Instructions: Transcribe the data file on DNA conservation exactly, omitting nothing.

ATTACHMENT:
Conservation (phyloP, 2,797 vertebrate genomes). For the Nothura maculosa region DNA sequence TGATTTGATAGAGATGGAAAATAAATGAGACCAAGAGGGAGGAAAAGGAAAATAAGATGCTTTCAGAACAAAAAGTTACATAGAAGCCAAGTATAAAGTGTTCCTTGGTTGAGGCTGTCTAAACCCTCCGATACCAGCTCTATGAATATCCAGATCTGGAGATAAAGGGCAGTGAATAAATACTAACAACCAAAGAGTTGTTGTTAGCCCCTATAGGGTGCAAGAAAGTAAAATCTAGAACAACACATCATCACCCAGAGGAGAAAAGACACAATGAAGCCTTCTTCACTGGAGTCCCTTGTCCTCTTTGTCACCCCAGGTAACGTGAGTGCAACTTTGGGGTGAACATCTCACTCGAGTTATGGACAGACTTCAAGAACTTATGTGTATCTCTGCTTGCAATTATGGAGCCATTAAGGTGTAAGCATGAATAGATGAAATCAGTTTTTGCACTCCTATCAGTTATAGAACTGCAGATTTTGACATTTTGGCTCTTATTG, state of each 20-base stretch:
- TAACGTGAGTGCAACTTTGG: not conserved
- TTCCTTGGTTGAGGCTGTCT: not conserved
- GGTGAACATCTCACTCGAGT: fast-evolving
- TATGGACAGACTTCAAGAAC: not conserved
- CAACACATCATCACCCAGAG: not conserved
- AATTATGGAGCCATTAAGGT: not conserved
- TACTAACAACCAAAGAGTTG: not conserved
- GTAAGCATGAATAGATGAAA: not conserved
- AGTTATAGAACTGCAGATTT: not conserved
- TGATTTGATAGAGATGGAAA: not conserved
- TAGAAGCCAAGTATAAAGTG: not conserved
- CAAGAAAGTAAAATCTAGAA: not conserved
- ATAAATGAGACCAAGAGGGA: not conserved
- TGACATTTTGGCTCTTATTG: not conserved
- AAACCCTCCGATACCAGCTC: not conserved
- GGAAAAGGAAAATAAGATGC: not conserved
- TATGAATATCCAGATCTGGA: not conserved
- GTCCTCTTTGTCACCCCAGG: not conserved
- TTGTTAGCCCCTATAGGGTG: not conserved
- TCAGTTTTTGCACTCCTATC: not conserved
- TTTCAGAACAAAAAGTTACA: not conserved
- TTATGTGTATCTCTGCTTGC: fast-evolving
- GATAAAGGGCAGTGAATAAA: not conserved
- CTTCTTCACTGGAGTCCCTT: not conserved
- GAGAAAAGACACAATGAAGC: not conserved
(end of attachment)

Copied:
Conservation (phyloP, 2,797 vertebrate genomes). For the Nothura maculosa region DNA sequence TGATTTGATAGAGATGGAAAATAAATGAGACCAAGAGGGAGGAAAAGGAAAATAAGATGCTTTCAGAACAAAAAGTTACATAGAAGCCAAGTATAAAGTGTTCCTTGGTTGAGGCTGTCTAAACCCTCCGATACCAGCTCTATGAATATCCAGATCTGGAGATAAAGGGCAGTGAATAAATACTAACAACCAAAGAGTTGTTGTTAGCCCCTATAGGGTGCAAGAAAGTAAAATCTAGAACAACACATCATCACCCAGAGGAGAAAAGACACAATGAAGCCTTCTTCACTGGAGTCCCTTGTCCTCTTTGTCACCCCAGGTAACGTGAGTGCAACTTTGGGGTGAACATCTCACTCGAGTTATGGACAGACTTCAAGAACTTATGTGTATCTCTGCTTGCAATTATGGAGCCATTAAGGTGTAAGCATGAATAGATGAAATCAGTTTTTGCACTCCTATCAGTTATAGAACTGCAGATTTTGACATTTTGGCTCTTATTG, state of each 20-base stretch:
- TAACGTGAGTGCAACTTTGG: not conserved
- TTCCTTGGTTGAGGCTGTCT: not conserved
- GGTGAACATCTCACTCGAGT: fast-evolving
- TATGGACAGACTTCAAGAAC: not conserved
- CAACACATCATCACCCAGAG: not conserved
- AATTATGGAGCCATTAAGGT: not conserved
- TACTAACAACCAAAGAGTTG: not conserved
- GTAAGCATGAATAGATGAAA: not conserved
- AGTTATAGAACTGCAGATTT: not conserved
- TGATTTGATAGAGATGGAAA: not conserved
- TAGAAGCCAAGTATAAAGTG: not conserved
- CAAGAAAGTAAAATCTAGAA: not conserved
- ATAAATGAGACCAAGAGGGA: not conserved
- TGACATTTTGGCTCTTATTG: not conserved
- AAACCCTCCGATACCAGCTC: not conserved
- GGAAAAGGAAAATAAGATGC: not conserved
- TATGAATATCCAGATCTGGA: not conserved
- GTCCTCTTTGTCACCCCAGG: not conserved
- TTGTTAGCCCCTATAGGGTG: not conserved
- TCAGTTTTTGCACTCCTATC: not conserved
- TTTCAGAACAAAAAGTTACA: not conserved
- TTATGTGTATCTCTGCTTGC: fast-evolving
- GATAAAGGGCAGTGAATAAA: not conserved
- CTTCTTCACTGGAGTCCCTT: not conserved
- GAGAAAAGACACAATGAAGC: not conserved